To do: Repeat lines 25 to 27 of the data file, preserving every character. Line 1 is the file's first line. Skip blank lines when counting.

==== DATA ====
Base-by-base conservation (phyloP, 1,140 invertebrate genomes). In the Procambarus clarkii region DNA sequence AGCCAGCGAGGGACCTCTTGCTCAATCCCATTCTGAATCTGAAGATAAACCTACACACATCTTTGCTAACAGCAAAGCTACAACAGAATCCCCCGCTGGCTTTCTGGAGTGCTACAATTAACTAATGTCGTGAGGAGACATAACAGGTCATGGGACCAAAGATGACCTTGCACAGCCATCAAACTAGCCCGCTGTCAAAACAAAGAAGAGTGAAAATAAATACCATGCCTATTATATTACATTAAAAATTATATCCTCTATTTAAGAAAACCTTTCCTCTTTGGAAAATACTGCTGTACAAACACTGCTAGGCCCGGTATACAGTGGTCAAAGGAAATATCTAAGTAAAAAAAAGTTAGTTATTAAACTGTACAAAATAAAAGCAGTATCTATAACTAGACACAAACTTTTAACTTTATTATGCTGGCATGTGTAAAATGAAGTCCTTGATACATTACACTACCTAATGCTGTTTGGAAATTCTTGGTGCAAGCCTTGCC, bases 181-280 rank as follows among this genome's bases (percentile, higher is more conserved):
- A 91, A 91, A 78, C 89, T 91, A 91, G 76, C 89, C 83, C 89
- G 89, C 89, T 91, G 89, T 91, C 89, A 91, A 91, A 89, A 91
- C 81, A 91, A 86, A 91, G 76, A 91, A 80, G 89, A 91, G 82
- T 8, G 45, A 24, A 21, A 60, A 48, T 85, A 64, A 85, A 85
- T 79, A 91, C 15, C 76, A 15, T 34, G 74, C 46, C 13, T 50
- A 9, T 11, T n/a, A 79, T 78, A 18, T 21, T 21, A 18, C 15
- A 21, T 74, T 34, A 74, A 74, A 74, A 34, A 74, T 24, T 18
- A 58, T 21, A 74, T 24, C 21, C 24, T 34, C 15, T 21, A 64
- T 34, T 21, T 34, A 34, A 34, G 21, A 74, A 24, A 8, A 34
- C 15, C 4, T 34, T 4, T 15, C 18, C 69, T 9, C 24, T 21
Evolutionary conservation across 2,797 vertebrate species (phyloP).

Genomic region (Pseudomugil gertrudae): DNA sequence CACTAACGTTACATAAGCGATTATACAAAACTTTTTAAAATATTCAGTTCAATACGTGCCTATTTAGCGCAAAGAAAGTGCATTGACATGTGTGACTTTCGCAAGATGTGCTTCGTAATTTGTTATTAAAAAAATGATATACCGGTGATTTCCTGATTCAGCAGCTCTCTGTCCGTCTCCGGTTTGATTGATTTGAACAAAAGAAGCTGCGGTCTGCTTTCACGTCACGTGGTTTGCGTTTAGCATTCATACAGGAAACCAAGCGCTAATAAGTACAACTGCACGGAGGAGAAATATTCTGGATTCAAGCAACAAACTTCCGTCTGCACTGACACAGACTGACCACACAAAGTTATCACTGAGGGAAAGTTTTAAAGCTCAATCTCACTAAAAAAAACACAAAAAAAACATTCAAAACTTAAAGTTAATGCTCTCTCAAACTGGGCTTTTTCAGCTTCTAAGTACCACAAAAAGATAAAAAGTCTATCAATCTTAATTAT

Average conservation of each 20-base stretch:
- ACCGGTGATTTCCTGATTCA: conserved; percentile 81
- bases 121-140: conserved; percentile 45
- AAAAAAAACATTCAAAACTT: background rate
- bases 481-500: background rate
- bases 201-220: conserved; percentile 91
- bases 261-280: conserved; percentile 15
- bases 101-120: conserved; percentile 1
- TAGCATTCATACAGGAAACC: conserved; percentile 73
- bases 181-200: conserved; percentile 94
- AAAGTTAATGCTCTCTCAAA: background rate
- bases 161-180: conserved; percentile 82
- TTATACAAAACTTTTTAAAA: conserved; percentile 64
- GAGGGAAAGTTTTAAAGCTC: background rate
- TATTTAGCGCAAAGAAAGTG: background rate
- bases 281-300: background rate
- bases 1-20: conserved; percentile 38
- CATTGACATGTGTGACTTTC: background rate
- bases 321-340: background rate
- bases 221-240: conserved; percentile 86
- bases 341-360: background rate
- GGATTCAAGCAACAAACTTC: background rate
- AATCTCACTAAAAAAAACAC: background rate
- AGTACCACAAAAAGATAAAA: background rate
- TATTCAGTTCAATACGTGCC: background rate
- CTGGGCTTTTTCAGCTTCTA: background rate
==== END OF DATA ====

- bases 161-180: conserved; percentile 82
- TTATACAAAACTTTTTAAAA: conserved; percentile 64
- GAGGGAAAGTTTTAAAGCTC: background rate